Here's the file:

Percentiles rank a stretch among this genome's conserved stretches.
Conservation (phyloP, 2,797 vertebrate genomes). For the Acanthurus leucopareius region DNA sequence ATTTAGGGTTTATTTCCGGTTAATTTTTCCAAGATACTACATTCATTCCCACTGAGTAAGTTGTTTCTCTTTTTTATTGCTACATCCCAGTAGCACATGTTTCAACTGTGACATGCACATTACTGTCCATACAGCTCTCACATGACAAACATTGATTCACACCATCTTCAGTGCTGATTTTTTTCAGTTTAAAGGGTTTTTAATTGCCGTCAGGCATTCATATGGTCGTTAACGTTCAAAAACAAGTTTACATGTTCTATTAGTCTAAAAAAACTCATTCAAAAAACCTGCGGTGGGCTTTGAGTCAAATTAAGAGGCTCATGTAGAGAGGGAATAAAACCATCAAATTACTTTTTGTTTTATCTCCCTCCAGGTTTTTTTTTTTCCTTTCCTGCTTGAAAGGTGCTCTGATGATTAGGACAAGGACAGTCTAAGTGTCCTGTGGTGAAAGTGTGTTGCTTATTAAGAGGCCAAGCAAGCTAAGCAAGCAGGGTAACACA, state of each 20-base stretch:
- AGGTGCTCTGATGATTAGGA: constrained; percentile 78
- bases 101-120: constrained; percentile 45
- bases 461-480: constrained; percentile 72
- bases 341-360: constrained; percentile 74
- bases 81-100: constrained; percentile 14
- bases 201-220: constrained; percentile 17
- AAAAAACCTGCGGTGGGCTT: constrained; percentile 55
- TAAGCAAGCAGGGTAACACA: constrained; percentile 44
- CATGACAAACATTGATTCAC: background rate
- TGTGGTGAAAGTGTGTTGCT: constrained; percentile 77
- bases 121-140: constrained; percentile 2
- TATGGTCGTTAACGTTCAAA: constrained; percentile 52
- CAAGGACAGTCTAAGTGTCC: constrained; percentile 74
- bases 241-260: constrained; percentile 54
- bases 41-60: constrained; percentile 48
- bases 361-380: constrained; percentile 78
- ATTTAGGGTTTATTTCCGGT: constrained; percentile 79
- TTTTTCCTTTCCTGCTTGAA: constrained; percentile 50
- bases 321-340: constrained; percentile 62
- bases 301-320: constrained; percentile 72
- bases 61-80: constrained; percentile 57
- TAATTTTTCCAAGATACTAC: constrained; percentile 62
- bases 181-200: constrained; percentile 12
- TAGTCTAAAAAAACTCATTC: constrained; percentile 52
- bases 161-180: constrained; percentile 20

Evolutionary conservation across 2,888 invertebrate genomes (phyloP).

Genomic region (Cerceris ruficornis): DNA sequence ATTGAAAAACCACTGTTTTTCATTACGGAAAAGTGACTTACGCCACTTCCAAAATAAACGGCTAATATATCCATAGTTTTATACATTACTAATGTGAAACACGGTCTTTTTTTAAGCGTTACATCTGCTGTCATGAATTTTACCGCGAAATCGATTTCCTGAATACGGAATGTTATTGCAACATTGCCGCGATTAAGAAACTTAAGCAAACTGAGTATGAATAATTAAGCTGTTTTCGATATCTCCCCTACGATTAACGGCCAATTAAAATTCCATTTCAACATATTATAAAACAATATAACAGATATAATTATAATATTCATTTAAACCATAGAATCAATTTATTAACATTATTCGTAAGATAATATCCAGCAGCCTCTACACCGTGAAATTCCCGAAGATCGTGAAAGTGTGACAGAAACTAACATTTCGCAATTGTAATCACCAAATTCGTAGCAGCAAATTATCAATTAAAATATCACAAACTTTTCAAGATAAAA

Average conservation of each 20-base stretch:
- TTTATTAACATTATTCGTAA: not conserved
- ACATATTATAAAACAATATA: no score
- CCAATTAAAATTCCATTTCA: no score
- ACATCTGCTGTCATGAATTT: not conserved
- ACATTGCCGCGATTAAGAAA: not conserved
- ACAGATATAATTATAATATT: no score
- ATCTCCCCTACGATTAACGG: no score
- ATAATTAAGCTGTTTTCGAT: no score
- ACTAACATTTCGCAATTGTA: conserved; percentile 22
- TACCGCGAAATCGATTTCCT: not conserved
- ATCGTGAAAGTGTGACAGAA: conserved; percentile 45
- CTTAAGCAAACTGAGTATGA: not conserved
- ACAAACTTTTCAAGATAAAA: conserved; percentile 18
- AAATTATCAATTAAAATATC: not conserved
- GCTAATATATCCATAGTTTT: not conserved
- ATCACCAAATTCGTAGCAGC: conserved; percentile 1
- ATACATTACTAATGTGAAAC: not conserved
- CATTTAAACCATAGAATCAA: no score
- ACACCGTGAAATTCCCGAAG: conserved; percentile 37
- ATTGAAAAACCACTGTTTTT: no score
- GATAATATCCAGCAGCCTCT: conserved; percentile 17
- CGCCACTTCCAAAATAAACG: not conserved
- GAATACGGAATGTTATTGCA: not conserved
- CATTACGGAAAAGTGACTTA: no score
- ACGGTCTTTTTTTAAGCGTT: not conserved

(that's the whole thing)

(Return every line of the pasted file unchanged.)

Percentiles rank a stretch among this genome's conserved stretches.
Conservation (phyloP, 2,797 vertebrate genomes). For the Acanthurus leucopareius region DNA sequence ATTTAGGGTTTATTTCCGGTTAATTTTTCCAAGATACTACATTCATTCCCACTGAGTAAGTTGTTTCTCTTTTTTATTGCTACATCCCAGTAGCACATGTTTCAACTGTGACATGCACATTACTGTCCATACAGCTCTCACATGACAAACATTGATTCACACCATCTTCAGTGCTGATTTTTTTCAGTTTAAAGGGTTTTTAATTGCCGTCAGGCATTCATATGGTCGTTAACGTTCAAAAACAAGTTTACATGTTCTATTAGTCTAAAAAAACTCATTCAAAAAACCTGCGGTGGGCTTTGAGTCAAATTAAGAGGCTCATGTAGAGAGGGAATAAAACCATCAAATTACTTTTTGTTTTATCTCCCTCCAGGTTTTTTTTTTTCCTTTCCTGCTTGAAAGGTGCTCTGATGATTAGGACAAGGACAGTCTAAGTGTCCTGTGGTGAAAGTGTGTTGCTTATTAAGAGGCCAAGCAAGCTAAGCAAGCAGGGTAACACA, state of each 20-base stretch:
- AGGTGCTCTGATGATTAGGA: constrained; percentile 78
- bases 101-120: constrained; percentile 45
- bases 461-480: constrained; percentile 72
- bases 341-360: constrained; percentile 74
- bases 81-100: constrained; percentile 14
- bases 201-220: constrained; percentile 17
- AAAAAACCTGCGGTGGGCTT: constrained; percentile 55
- TAAGCAAGCAGGGTAACACA: constrained; percentile 44
- CATGACAAACATTGATTCAC: background rate
- TGTGGTGAAAGTGTGTTGCT: constrained; percentile 77
- bases 121-140: constrained; percentile 2
- TATGGTCGTTAACGTTCAAA: constrained; percentile 52
- CAAGGACAGTCTAAGTGTCC: constrained; percentile 74
- bases 241-260: constrained; percentile 54
- bases 41-60: constrained; percentile 48
- bases 361-380: constrained; percentile 78
- ATTTAGGGTTTATTTCCGGT: constrained; percentile 79
- TTTTTCCTTTCCTGCTTGAA: constrained; percentile 50
- bases 321-340: constrained; percentile 62
- bases 301-320: constrained; percentile 72
- bases 61-80: constrained; percentile 57
- TAATTTTTCCAAGATACTAC: constrained; percentile 62
- bases 181-200: constrained; percentile 12
- TAGTCTAAAAAAACTCATTC: constrained; percentile 52
- bases 161-180: constrained; percentile 20

Evolutionary conservation across 2,888 invertebrate genomes (phyloP).

Genomic region (Cerceris ruficornis): DNA sequence ATTGAAAAACCACTGTTTTTCATTACGGAAAAGTGACTTACGCCACTTCCAAAATAAACGGCTAATATATCCATAGTTTTATACATTACTAATGTGAAACACGGTCTTTTTTTAAGCGTTACATCTGCTGTCATGAATTTTACCGCGAAATCGATTTCCTGAATACGGAATGTTATTGCAACATTGCCGCGATTAAGAAACTTAAGCAAACTGAGTATGAATAATTAAGCTGTTTTCGATATCTCCCCTACGATTAACGGCCAATTAAAATTCCATTTCAACATATTATAAAACAATATAACAGATATAATTATAATATTCATTTAAACCATAGAATCAATTTATTAACATTATTCGTAAGATAATATCCAGCAGCCTCTACACCGTGAAATTCCCGAAGATCGTGAAAGTGTGACAGAAACTAACATTTCGCAATTGTAATCACCAAATTCGTAGCAGCAAATTATCAATTAAAATATCACAAACTTTTCAAGATAAAA

Average conservation of each 20-base stretch:
- TTTATTAACATTATTCGTAA: not conserved
- ACATATTATAAAACAATATA: no score
- CCAATTAAAATTCCATTTCA: no score
- ACATCTGCTGTCATGAATTT: not conserved
- ACATTGCCGCGATTAAGAAA: not conserved
- ACAGATATAATTATAATATT: no score
- ATCTCCCCTACGATTAACGG: no score
- ATAATTAAGCTGTTTTCGAT: no score
- ACTAACATTTCGCAATTGTA: conserved; percentile 22
- TACCGCGAAATCGATTTCCT: not conserved
- ATCGTGAAAGTGTGACAGAA: conserved; percentile 45
- CTTAAGCAAACTGAGTATGA: not conserved
- ACAAACTTTTCAAGATAAAA: conserved; percentile 18
- AAATTATCAATTAAAATATC: not conserved
- GCTAATATATCCATAGTTTT: not conserved
- ATCACCAAATTCGTAGCAGC: conserved; percentile 1
- ATACATTACTAATGTGAAAC: not conserved
- CATTTAAACCATAGAATCAA: no score
- ACACCGTGAAATTCCCGAAG: conserved; percentile 37
- ATTGAAAAACCACTGTTTTT: no score
- GATAATATCCAGCAGCCTCT: conserved; percentile 17
- CGCCACTTCCAAAATAAACG: not conserved
- GAATACGGAATGTTATTGCA: not conserved
- CATTACGGAAAAGTGACTTA: no score
- ACGGTCTTTTTTTAAGCGTT: not conserved